Get out of the climate depression, says this climate optimist

Get out of the climate depression, says this climate optimist

The idea for the book was born in his daughter’s class. She was in the sixth group, and Van Hattom, as program leader for Wageningen University’s Climate Solutions and Research Program, taught a lesson about climate change.

‘We are telling the wrong story’

“We always show what climate change does. So I showed all kinds of terrible pictures. Floods, wildfires, droughts,” says Van Hatum.

“One time I looked around the classroom and saw the fear in these kids’ eyes,” he continues. “And then I thought, We’re telling the wrong story.”

‘Don’t despair, but take action’

Not only his daughter’s classmates, but a large part of the Netherlands feel this way, Van Hattom believes. “We all feel a little scared and hopeless. We feel like things aren’t going to get better. I think it’s more important than ever that we don’t lose heart right now, but take action.”

So a book came out: Lonely Planet, Climate Guide for the 21st Century. “It’s a vision of the Netherlands in which we put the natural order at the center of everything we do. This produces a wonderful future, and a wonderful country to live in. That is very inspiring.”

“The climate discussion is very technical.”

The Netherlands is now lowest in the European ranking of countries with healthy biodiversity. There are only 15 percent of the original plant and animal species that we had in our country in 1900 left here. By comparison: the European average is 40 percent.

But van Hattom thinks the climate debate in the Netherlands is too technical and gives the energy transition plans as an example. According to him, it is of great importance that the whole of society achieve greater balance with nature. “This is the cheapest and most promising climate solution.”

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Forget the easy solution

He believes we often forget the “easy” solution. We need forests on a grand scale, wetlands and restoration of mangrove forests. Make the sea healthy again, make the soil healthy. This is the most important climate solution, which we pay so little attention to.”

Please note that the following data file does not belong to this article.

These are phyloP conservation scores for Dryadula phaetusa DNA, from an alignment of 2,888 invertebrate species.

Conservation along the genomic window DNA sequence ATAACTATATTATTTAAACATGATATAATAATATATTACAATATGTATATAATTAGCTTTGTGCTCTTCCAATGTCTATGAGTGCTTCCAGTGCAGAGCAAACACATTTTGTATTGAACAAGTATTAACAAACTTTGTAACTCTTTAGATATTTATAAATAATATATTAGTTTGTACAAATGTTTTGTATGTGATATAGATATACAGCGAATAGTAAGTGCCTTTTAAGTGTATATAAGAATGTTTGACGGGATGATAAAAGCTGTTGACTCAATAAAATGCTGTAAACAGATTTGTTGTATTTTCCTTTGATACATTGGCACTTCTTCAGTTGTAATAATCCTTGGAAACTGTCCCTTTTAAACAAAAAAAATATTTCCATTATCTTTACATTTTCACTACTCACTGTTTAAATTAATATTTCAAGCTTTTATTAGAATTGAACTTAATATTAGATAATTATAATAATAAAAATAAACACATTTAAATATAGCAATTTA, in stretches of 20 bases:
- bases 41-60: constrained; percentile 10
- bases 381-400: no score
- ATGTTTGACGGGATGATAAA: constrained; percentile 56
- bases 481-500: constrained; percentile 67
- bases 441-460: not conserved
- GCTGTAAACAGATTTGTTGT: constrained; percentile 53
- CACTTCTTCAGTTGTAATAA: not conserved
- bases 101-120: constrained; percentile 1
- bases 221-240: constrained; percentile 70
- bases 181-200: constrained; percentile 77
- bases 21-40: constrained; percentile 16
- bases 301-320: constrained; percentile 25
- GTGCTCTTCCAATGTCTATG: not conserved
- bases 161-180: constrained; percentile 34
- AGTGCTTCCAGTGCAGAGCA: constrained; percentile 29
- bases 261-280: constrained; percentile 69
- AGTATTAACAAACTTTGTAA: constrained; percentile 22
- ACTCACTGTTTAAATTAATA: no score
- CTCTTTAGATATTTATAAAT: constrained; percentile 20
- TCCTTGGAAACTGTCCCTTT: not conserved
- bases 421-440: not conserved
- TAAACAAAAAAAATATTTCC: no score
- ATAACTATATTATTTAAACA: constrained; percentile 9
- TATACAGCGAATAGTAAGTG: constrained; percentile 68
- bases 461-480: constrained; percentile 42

In addition, the researcher wants to give water more space in our country and adapt the food system to a vegetarian diet. In addition, cities should be future-proof with more green spaces and houses made of wood.

People want more nature.

What else is necessary, according to Van Hattum: balancing the economy and the ecosystem. “We keep talking about economic growth, but our economy is no longer growing if we count the environmental damage.”

He admits that a vision of the future may not sound very attractive. But we have to give back what we all get in return. “And that’s very inspiring, because people want more of nature. They want cleaner air, cleaner water, and better health. It also creates many jobs.”

Doomsday scenarios are paralyzing

He believes that some missionary work is still needed to sell his ideas. “I think we’ve been bombarded with bad news in recent years, all the doomsday pictures and doomsday scenarios about what goes wrong. But you can also inspire people with what we want to go.”

According to climate optimists, these doomsday scenarios have a crippling effect. “Everyone is pointing fingers at each other. Citizens think government should and government look down on corporations. But everyone should work. It’s important to think about who you’re voting for and what this party thinks. If you then read these party shows, there’s a lot From parties that don’t think about it at all.”

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“We have to pull out all the stops.”

According to him, the government can provide important guidance by speeding things up through legislation and regulations. “More compelling measures will also be needed, for example making things more affordable. And we see now that if energy becomes too expensive, we can make cuts, no matter how inconvenient that is. We just have to do everything we can to tackle this major problem. Cosmopolitan. To seize.”

Although Van Hatum is a climate optimist, he also had difficult moments while writing his book. “But I’ve talked to a lot of people and everyone says we must also continue to inspire. Hope and connection are so important to getting people to take action. If we collectively stop believing in it, things won’t get better.”

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